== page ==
of child abuse within the domestic setting is a direct and indirect experience of domestic
violence. Age is one of the risk factors for domestic violence. Research studies in Australia and
overseas indicates that vulnerability to domestic violence increases with reduction in age.
Approximately 50 % of domestic violence happens when the parents involved have at least one
child under their care in Australia. Out of these, 30% of the children reported having witnessed
the violence at home. 23 % of victims of violence worldwide are aged between 12 years and 20
years of age. Generally, children do not understand the complex forms of violence, such as
verbal and psychological abuse (Kalmakis & Chandler, 2015). Besides, children have been found
to be more likely to agree to a misconception about various forms of domestic violence, such as
rape. Children do not have the knowledge and education about the definitions of acts that
constitute domestic violence, ways of preventing domestic violence and how to report abuse.
Further, children are economically dependent on parents or caretakers. Therefore, some
children fail to report cases of domestic violence for fear of loss of financial support from the
perpetrators of child abuse, especially in cases where perpetrators are caregivers. Witnessing
and growing up in a domestic environment where domestic violence exists as abuse to children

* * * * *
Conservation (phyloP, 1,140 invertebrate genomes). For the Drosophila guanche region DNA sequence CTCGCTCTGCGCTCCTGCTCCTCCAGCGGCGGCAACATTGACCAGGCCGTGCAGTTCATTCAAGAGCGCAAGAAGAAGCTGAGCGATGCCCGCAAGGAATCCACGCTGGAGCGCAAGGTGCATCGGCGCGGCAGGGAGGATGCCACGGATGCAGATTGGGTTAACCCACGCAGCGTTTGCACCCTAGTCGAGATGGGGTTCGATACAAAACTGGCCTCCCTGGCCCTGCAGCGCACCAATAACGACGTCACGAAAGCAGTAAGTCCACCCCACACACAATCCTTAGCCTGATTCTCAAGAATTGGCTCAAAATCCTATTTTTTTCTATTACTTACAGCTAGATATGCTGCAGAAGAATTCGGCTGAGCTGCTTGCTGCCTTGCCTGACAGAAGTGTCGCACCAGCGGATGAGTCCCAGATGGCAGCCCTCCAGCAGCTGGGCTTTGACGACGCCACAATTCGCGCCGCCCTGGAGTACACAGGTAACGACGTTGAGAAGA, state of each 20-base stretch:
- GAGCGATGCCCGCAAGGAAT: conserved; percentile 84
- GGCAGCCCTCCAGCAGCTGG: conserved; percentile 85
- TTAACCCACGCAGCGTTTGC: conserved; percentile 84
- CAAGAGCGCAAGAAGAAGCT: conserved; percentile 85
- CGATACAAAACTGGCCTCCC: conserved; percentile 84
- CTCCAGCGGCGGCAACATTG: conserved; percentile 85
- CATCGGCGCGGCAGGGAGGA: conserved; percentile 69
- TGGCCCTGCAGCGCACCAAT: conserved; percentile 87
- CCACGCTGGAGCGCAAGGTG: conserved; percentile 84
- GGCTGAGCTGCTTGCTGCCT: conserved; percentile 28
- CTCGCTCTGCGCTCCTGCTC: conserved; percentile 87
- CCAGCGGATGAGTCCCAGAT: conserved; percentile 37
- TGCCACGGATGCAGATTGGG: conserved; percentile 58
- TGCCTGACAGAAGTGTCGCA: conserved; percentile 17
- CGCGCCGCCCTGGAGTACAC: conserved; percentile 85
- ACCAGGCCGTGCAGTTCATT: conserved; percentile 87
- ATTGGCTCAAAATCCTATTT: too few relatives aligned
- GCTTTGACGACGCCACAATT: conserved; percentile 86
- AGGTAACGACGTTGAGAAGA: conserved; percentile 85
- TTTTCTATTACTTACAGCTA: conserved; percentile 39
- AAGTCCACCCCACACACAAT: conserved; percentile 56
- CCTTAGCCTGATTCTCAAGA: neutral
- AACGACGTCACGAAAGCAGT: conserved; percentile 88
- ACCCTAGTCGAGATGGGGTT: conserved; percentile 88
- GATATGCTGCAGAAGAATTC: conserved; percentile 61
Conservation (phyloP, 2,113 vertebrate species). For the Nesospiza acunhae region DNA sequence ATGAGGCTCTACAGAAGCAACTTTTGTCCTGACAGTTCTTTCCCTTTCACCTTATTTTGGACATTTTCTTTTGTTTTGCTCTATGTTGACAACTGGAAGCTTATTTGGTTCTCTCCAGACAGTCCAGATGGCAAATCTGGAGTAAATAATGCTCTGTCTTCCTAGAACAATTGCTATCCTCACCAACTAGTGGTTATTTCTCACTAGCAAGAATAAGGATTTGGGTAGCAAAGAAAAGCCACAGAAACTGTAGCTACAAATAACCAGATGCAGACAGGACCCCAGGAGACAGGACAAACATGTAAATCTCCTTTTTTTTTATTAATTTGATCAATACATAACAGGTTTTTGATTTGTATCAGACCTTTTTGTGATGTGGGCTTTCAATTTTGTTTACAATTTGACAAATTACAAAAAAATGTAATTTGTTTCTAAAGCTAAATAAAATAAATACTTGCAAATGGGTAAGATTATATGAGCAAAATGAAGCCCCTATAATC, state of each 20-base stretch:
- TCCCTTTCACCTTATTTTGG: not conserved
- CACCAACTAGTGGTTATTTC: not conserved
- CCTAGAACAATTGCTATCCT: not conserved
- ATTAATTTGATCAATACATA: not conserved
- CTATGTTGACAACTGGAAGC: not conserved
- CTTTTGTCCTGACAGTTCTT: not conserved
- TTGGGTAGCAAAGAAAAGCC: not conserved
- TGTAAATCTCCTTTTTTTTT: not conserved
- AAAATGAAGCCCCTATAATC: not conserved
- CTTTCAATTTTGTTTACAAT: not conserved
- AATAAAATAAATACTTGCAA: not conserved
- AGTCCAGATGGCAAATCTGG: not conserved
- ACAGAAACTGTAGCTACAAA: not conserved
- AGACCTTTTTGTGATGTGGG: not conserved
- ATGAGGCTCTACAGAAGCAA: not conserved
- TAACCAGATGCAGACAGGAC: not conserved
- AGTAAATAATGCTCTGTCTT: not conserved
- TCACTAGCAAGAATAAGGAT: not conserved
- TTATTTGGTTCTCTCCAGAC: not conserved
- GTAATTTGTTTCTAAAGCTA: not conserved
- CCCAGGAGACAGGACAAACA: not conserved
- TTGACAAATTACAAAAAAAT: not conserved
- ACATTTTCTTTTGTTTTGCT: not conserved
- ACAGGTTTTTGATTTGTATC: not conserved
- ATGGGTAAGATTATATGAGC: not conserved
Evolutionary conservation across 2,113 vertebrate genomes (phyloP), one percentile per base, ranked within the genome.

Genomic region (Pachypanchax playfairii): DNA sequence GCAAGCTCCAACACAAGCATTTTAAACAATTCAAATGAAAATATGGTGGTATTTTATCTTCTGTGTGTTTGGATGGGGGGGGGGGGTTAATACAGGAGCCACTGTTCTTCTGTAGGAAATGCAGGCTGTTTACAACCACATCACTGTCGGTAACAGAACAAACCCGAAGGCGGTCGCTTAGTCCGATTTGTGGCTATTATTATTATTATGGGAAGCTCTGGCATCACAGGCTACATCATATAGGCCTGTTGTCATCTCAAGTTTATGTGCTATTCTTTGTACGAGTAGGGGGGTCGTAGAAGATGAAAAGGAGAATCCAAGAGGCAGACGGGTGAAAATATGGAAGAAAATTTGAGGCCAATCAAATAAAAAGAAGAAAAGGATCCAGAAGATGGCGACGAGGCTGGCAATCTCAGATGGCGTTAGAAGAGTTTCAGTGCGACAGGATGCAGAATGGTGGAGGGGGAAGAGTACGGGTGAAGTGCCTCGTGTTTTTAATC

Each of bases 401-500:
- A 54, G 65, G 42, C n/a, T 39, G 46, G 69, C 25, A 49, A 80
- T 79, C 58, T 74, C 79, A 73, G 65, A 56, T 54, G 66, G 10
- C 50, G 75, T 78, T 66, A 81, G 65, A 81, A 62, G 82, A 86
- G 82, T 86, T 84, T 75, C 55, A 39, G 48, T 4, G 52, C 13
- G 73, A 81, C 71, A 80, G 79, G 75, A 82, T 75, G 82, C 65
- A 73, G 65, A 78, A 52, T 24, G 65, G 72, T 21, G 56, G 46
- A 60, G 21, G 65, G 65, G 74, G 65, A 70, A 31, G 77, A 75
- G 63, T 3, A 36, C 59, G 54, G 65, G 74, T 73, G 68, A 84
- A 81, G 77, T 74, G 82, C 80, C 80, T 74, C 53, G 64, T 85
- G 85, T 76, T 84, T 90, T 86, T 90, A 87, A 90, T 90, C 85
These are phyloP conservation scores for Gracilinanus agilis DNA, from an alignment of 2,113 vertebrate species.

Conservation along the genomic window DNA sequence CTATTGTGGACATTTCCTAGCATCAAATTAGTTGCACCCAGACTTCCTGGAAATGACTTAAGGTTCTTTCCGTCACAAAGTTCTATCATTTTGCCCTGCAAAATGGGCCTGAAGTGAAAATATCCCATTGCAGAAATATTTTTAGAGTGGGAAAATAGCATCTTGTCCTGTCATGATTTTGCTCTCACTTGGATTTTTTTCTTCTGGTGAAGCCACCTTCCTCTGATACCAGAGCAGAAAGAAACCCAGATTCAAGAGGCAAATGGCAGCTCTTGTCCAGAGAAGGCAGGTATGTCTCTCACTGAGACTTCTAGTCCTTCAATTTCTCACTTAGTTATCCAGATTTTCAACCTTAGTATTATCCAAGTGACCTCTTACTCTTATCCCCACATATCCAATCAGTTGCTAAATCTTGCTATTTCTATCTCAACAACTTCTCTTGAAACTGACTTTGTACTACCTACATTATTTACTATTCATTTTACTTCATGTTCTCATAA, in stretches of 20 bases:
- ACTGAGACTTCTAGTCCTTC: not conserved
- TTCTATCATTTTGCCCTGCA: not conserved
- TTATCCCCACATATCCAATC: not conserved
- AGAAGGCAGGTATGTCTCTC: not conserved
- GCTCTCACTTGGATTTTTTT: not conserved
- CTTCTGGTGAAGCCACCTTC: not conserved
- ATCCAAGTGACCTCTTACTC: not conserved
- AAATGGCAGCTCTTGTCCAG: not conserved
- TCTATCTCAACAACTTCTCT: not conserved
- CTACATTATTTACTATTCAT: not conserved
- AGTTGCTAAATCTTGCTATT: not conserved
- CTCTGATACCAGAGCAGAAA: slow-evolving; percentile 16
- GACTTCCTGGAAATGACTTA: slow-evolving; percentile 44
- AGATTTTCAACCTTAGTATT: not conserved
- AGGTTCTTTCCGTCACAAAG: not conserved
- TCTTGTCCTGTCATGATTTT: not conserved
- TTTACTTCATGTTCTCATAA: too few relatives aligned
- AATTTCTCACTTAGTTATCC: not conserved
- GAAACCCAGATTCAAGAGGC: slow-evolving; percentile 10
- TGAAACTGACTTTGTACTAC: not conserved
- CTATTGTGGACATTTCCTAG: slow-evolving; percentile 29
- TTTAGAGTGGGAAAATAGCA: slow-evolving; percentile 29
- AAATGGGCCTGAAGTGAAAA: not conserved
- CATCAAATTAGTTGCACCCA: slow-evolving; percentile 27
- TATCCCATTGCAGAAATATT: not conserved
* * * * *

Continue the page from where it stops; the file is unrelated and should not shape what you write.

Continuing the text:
(Herman, 2015). Victims of domestic violence experience social, cognitive and behavioral
deficits. Specific impairments include; mood episodes of depression and drug abuse. Children
born and brought up in great domestic settings have been found to develop poor stressing coping
mechanisms. Children from families where domestic violence is experienced receive little or no
emotional support from the parent. Such children are overexposed to emotional and
psychological stressor at a time during growth and development before the development of
necessary cognitive and behavioral skills (Campbell, Walker, & Egede, 2016). Therefore, later in

DOMESTIC VIOLENCE 6
life, such children are susceptible to the effects of stressors which manifest as depressive mood
episodes. Drug and substance use is prevalent among affected adolescents as an alternative
means for emotional relief. Victims of rape and physical abuse experience recollection of
memories of the events of domestic violence and experience constant fear. Social incompetence,
peer conflicts, increased temperament and poor conflict resolution skills are the effects of
childhood victimization through domestic violence (McKibbin, 2017). Behavioral, cognitive and